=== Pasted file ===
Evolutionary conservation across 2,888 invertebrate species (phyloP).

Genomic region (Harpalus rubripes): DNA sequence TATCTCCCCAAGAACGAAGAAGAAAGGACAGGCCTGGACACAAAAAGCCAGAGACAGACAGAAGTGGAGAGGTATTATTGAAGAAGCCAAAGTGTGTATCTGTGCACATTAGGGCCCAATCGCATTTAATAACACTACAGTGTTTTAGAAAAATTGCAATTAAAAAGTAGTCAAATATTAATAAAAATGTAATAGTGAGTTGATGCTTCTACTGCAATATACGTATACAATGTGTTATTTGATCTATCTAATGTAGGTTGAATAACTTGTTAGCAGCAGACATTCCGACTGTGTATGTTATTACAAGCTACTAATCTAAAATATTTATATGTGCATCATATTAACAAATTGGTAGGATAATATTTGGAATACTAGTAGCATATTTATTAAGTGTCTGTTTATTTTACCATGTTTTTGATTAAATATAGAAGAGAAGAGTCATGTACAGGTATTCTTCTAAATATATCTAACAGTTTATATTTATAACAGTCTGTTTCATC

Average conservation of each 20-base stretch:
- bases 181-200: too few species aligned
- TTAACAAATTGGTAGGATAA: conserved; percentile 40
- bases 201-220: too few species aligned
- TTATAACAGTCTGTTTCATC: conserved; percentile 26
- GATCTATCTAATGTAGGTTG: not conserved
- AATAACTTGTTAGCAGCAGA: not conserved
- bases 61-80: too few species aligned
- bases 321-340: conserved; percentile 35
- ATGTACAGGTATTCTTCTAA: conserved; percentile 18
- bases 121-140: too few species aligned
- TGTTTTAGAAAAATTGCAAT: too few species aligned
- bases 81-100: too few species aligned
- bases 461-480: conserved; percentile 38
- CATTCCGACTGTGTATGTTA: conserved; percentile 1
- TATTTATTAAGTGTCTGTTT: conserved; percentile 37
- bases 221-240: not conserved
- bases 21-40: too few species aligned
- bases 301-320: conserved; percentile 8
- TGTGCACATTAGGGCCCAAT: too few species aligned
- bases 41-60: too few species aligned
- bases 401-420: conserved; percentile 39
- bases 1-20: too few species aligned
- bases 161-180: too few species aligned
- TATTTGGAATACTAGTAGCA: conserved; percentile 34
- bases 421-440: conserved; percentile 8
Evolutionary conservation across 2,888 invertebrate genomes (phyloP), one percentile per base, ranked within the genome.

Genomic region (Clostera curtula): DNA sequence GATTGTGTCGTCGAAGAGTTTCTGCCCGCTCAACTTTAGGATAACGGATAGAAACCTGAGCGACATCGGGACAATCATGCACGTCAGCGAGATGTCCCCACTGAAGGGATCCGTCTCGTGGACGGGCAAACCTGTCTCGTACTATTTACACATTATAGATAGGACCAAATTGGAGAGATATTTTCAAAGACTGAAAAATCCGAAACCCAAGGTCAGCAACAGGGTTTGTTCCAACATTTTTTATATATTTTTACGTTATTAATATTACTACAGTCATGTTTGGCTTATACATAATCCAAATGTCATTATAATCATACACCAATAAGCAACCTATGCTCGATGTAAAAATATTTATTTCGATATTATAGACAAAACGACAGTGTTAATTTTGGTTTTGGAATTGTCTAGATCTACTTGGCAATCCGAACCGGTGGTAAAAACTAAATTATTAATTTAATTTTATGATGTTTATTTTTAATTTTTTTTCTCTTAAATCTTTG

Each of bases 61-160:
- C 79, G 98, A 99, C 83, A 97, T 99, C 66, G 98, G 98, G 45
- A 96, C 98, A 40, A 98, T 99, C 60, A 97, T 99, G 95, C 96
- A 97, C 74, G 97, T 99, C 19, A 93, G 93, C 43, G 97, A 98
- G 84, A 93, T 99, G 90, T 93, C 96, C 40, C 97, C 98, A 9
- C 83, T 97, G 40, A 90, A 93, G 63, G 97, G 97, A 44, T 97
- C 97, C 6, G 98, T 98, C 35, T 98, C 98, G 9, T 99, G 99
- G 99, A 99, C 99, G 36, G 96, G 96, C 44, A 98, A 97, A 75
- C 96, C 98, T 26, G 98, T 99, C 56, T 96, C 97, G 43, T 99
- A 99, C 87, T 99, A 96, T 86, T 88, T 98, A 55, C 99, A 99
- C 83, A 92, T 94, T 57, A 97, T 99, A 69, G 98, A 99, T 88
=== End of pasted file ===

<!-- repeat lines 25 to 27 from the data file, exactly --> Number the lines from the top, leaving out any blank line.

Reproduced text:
- bases 1-20: too few species aligned
- bases 161-180: too few species aligned
- TATTTGGAATACTAGTAGCA: conserved; percentile 34